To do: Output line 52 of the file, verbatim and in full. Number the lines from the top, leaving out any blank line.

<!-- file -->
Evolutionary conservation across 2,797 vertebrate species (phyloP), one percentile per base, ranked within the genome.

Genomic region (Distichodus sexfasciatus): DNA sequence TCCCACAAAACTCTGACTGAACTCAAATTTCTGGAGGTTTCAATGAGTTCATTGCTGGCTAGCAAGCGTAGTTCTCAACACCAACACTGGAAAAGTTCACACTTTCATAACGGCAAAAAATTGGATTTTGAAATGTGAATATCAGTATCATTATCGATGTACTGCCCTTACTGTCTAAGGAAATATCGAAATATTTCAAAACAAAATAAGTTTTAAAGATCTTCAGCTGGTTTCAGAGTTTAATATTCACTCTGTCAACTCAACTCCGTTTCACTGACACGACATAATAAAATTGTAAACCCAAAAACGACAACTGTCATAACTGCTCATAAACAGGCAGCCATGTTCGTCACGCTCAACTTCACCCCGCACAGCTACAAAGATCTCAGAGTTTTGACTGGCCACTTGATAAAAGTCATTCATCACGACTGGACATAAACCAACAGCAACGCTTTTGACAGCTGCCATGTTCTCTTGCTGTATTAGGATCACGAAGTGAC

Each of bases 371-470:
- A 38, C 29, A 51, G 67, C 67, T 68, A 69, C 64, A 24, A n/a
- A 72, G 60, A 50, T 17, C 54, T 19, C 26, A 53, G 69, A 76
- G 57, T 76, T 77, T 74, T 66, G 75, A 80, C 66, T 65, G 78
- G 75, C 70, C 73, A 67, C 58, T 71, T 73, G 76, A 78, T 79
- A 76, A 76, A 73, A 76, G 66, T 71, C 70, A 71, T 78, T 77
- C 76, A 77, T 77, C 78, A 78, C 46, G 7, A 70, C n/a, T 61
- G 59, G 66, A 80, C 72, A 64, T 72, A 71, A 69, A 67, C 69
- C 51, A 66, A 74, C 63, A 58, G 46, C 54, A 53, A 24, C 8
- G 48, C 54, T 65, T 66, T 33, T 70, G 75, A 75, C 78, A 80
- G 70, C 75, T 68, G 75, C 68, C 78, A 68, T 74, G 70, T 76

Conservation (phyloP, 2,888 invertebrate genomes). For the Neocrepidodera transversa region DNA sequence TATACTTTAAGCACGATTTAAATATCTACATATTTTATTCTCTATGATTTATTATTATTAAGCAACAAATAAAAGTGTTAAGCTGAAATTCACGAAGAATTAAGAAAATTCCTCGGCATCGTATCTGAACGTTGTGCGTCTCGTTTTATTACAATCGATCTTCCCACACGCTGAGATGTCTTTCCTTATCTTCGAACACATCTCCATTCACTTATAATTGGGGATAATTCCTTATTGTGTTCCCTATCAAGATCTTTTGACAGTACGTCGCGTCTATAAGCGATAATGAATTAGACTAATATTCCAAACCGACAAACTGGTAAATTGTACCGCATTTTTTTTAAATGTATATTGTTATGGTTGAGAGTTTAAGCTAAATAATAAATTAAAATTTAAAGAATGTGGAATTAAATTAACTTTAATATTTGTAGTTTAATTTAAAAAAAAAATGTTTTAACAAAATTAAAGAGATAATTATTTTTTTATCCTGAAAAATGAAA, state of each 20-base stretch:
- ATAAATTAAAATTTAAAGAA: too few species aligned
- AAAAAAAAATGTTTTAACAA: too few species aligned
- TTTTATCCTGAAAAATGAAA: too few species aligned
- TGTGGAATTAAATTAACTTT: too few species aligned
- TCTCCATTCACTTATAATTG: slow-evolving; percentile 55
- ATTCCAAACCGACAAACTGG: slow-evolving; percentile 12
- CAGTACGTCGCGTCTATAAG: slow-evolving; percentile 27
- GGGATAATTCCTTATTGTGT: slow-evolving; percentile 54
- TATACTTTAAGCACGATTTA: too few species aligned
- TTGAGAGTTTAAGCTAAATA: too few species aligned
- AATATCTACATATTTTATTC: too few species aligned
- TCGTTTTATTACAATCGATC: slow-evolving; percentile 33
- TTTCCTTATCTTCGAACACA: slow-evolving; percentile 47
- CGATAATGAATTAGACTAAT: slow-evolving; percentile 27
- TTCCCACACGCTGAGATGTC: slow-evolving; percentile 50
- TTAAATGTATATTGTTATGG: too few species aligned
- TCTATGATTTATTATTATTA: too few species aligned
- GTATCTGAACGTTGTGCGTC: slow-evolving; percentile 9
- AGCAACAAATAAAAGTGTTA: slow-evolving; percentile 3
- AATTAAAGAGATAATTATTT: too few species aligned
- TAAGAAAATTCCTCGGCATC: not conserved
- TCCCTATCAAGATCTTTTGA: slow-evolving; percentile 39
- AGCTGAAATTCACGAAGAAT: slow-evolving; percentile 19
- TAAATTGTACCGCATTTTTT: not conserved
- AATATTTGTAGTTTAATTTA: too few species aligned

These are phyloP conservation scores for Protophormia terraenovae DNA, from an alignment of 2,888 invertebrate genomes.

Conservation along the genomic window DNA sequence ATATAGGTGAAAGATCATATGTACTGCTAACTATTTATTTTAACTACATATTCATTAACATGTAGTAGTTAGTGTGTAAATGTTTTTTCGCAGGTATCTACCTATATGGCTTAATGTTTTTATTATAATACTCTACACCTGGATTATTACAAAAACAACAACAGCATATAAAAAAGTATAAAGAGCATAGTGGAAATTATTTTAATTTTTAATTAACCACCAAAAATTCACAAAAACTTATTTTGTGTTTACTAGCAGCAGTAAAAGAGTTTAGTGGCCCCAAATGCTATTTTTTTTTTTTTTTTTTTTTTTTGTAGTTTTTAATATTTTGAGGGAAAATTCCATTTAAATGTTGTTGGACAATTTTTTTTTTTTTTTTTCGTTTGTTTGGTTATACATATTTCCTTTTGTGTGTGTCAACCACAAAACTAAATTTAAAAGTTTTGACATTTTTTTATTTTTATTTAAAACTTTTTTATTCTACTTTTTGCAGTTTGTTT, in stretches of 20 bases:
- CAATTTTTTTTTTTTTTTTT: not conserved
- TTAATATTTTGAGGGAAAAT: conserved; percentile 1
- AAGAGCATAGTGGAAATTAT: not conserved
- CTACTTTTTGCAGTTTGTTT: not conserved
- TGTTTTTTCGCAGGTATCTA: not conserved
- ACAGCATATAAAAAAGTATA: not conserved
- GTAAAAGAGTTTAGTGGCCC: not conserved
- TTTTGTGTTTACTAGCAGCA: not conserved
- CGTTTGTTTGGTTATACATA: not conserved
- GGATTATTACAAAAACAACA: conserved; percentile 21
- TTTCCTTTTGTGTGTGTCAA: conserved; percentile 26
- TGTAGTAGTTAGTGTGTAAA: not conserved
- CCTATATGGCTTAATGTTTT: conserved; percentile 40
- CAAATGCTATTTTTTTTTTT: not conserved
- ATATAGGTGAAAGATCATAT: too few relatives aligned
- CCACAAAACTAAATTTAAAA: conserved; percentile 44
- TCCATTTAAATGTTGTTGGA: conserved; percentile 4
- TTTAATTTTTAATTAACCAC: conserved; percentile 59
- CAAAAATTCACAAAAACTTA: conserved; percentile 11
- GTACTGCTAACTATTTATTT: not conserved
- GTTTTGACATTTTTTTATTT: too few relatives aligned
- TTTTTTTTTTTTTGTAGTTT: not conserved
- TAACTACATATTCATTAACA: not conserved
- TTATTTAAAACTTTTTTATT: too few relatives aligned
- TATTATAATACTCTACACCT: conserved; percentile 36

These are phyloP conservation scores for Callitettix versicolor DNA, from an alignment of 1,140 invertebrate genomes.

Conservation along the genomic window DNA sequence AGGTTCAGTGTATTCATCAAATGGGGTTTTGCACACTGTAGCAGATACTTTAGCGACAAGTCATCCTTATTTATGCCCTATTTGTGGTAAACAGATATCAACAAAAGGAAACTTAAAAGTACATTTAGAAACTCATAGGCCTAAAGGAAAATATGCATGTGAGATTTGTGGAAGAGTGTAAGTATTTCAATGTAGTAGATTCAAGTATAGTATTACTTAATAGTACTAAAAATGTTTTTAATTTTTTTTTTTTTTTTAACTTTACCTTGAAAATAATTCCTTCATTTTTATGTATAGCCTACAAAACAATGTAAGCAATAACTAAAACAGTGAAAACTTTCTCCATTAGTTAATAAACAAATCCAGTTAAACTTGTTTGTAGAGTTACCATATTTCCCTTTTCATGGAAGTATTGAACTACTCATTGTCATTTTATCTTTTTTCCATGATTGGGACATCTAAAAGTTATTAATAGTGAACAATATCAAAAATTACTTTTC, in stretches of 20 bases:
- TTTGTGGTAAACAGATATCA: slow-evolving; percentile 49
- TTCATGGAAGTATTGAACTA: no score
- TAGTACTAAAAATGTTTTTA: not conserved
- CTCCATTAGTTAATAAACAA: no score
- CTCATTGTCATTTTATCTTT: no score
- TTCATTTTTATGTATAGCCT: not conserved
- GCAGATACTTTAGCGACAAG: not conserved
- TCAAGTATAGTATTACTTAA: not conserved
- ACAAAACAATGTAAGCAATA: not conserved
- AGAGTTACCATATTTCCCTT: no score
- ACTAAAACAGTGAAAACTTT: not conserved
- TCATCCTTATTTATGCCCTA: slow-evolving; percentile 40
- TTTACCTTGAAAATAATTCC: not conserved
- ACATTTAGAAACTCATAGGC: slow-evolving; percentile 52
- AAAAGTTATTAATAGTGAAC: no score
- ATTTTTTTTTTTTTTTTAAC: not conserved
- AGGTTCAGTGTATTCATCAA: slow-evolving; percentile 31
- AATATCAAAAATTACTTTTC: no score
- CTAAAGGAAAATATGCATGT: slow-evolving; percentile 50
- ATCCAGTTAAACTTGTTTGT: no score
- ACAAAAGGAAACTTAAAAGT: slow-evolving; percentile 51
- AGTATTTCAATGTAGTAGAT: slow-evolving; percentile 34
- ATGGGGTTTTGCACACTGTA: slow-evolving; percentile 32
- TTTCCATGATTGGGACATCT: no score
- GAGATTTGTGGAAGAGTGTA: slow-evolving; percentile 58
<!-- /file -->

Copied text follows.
- TTTCCTTTTGTGTGTGTCAA: conserved; percentile 26